Psychology | Perceptions
Looking at this photograph you might think I live in the English countryside rather than a metropolitan area. I am projecting a perception, we do this all the time with words, pictures and appearance. I was helping business students yesterday and later I thought the important words they need to learn are perceptions and perceive. In business it is important to understand how people perceive things and that we all perceive things a little differently from one another.
The way we perceive different companies and products is very important. Companies tend to have a large budget for marketing, advertising and publicity and devote a lot of resources to make our perceptions of their products be desirable. That was how Apple marketed the IPhone, I pad and other products and is typical of how a company encourages people to think their products have status and are desirable. The same applies to a lot of designer clothing; it doesn’t matter that the clothing is made in a Asian sweat factory. The important thing is the name and the label. You can of course perceive the designer label quite differently to what the company intended and avoid designer labels if you think they are too expensive. We all get caught up in the hype though. Which do you prefer Coke or Pepsi? If you choose then you have a preference; if you reject both then perhaps you are resisting their attempt to brain wash you!
Perceiving something as a luxury item can be expensive. Cars are perceived as symbols of success; status symbols. People often feel they must have a late model car or their image will be damaged. They feel the model is important and ‘need’ their Jaguar or Rolls Royce. My car’s a little old and definitely not a status symbol, but it gets me where I’m going. Even I’m aware of the way others perceive me though, so when I was thinking about going to a presentation; I first thought about my appearance and what I would wear. It’s not like popping out to the supermarket, but even for that I try to be reasonable presentable.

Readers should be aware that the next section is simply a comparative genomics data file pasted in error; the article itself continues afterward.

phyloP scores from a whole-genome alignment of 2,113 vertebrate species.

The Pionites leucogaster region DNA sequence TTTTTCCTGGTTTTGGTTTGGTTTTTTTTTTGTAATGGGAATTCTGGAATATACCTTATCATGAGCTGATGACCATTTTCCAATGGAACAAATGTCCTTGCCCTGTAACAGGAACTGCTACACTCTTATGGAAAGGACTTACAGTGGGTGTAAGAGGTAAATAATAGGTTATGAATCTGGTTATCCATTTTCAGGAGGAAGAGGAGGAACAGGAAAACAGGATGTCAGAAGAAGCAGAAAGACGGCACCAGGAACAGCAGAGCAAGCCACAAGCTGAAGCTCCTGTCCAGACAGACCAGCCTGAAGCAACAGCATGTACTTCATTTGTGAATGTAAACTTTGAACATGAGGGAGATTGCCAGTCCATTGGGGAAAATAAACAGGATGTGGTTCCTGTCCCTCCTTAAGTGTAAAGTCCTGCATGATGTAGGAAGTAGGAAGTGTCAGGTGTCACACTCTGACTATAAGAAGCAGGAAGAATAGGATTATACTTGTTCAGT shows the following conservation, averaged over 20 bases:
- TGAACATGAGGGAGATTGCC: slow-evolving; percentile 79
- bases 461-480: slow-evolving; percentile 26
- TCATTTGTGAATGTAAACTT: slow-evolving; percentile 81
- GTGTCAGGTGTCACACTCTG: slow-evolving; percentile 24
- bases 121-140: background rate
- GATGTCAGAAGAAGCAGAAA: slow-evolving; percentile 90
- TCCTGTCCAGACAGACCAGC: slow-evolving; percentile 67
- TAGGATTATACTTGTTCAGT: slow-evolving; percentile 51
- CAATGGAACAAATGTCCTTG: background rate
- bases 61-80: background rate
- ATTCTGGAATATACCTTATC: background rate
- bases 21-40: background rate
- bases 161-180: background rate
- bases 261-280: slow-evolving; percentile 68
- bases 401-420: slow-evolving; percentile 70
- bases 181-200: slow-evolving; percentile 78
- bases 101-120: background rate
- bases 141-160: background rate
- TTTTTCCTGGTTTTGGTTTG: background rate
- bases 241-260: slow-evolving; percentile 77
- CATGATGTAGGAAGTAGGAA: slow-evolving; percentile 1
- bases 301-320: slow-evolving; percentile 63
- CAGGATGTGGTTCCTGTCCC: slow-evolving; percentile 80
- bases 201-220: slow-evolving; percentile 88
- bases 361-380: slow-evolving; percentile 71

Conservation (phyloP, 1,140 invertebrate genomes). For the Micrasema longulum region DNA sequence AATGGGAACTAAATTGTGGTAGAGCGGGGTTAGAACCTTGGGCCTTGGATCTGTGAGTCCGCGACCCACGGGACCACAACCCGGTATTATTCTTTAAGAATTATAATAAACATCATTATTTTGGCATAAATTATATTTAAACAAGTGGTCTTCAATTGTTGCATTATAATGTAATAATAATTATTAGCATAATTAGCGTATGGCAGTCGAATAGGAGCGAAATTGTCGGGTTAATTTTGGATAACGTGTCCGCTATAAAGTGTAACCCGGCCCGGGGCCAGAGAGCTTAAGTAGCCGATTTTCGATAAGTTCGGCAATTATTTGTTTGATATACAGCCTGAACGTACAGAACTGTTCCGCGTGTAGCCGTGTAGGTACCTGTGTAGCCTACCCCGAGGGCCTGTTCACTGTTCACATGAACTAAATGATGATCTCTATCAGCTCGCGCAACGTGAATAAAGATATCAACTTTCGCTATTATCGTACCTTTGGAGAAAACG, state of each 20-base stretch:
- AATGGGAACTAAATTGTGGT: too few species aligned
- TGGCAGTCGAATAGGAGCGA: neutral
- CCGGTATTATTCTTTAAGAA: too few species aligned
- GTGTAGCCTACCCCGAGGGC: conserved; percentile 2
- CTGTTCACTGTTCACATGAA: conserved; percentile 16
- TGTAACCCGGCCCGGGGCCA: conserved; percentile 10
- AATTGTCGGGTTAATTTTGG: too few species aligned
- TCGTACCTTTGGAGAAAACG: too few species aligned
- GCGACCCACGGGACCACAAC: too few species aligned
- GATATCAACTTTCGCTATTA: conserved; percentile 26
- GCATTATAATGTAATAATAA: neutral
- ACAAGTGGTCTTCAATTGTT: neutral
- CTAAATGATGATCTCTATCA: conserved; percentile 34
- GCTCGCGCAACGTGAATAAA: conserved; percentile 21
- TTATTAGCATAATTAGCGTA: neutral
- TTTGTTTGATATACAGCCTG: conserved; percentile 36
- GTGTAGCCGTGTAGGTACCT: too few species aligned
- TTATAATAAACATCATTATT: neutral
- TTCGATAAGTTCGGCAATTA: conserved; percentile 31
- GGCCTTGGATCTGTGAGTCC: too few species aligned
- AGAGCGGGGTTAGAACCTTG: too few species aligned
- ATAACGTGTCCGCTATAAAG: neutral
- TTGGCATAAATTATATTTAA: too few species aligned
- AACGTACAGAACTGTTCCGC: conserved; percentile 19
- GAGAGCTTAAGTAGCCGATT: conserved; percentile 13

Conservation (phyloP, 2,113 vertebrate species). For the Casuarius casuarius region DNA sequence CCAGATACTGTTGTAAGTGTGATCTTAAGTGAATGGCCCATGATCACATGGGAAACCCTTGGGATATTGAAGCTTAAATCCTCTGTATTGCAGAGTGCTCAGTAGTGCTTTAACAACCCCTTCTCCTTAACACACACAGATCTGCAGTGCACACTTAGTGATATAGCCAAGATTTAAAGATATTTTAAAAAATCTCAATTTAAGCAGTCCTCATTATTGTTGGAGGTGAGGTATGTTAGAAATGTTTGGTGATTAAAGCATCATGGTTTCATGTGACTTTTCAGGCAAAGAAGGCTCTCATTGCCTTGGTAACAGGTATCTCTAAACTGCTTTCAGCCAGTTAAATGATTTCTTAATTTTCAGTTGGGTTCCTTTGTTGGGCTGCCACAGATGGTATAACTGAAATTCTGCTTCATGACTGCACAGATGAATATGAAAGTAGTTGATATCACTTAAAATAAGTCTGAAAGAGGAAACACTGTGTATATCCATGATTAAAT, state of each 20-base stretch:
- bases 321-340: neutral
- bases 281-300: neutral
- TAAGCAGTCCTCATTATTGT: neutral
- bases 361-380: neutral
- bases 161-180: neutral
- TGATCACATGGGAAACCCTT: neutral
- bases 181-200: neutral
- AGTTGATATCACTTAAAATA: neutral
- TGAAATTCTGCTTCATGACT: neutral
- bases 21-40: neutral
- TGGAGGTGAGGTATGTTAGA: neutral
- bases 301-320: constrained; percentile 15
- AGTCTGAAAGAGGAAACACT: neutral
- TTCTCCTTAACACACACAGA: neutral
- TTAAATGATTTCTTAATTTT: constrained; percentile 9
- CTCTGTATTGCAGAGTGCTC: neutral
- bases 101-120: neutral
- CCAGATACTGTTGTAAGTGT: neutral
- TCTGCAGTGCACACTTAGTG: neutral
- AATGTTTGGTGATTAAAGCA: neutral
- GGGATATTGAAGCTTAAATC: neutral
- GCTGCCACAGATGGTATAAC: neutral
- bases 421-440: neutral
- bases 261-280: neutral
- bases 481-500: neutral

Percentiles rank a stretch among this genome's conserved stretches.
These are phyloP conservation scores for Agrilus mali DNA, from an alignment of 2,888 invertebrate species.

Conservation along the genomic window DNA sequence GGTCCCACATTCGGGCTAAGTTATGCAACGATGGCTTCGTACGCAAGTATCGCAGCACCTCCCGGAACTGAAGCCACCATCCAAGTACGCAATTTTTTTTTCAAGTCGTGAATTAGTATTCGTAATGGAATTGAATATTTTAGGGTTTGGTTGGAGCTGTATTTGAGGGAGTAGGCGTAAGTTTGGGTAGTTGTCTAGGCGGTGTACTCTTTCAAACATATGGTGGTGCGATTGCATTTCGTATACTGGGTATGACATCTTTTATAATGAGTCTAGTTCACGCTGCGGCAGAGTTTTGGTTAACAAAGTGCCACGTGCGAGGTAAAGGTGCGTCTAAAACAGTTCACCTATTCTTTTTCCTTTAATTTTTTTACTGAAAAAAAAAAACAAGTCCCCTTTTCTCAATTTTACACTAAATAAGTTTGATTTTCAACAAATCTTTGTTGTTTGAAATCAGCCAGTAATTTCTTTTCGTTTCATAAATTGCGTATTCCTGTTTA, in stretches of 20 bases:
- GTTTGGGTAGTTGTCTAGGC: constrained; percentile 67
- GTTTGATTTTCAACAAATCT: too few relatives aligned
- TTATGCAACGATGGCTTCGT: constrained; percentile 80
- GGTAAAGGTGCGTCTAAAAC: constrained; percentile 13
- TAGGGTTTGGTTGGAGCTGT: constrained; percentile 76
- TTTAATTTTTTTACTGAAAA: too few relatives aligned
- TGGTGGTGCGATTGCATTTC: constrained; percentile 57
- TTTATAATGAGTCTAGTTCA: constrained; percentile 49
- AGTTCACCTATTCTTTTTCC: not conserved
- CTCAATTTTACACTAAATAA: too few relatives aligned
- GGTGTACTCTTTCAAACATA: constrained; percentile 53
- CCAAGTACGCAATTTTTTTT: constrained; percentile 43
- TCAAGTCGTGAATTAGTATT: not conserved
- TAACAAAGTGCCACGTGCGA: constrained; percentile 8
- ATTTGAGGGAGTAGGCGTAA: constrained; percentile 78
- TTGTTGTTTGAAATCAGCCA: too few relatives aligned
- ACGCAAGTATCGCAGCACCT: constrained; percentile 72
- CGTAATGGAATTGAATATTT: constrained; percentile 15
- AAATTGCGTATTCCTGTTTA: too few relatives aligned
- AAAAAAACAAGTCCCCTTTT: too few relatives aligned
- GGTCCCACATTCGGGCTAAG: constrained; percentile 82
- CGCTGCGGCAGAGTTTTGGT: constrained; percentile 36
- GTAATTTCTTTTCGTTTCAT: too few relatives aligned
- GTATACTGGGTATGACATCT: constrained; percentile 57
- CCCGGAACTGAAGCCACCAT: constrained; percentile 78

Can we as individuals influence the perceptions of others? We can! I hope to influence the perceptions of the other people at that presentation by dressing well. I won’t go as far as designer labels but take more care than usual. We can also influence people with words and pictures, without even meeting them. Just as I will put a little more thought into the way I dress for an occasion; I can also put some thought into how an email might be perceived. How will my profile on LinkedIn or Facebook be perceived? If I put a little more thought into them, I can influence perceptions. Successful companies constantly innovate and produce new products or services and then they publicise the result. We have to be constantly changing and evolving or people will perceive us as boring. If we resist change that can make us look staid and boring. If we enjoy ourselves too much and are never serious, people’s perceptions of us might be that we are irresponsible. We have to strike a balance in our behaviour in order to give a good impression. We all have an image, the way be believe others perceive us. It can be quite depressing if others don’t perceive us as we would like. If people occasionally seem to perceive you in a negative way, you can ignore it. If their perceptions are quite general and most people perceive you negatively then it’s time to change. You might need to lighten up or maybe take life a little more seriously? The key to changing your image is behaviour and possessions have little effect. The way you dress does make a difference, far more than driving a very expensive car that can’t always be seen. Other possessions and your home make little difference. People often try to give a good impression by having an immaculately clean and tidy home; but it is often a sign of obsessive behaviour.
Whatever you are trying to do in life, being aware of the impression that you give can be useful. A little thought and you might be able to make a better impression?
- The New Rolls Royce Ghost (netcars.com)
- Self Awareness | Leadership and Perception (martinwebster.eu)
- Perception of car as ‘extension of self’ leads to aggressive driving (news.bioscholar.com)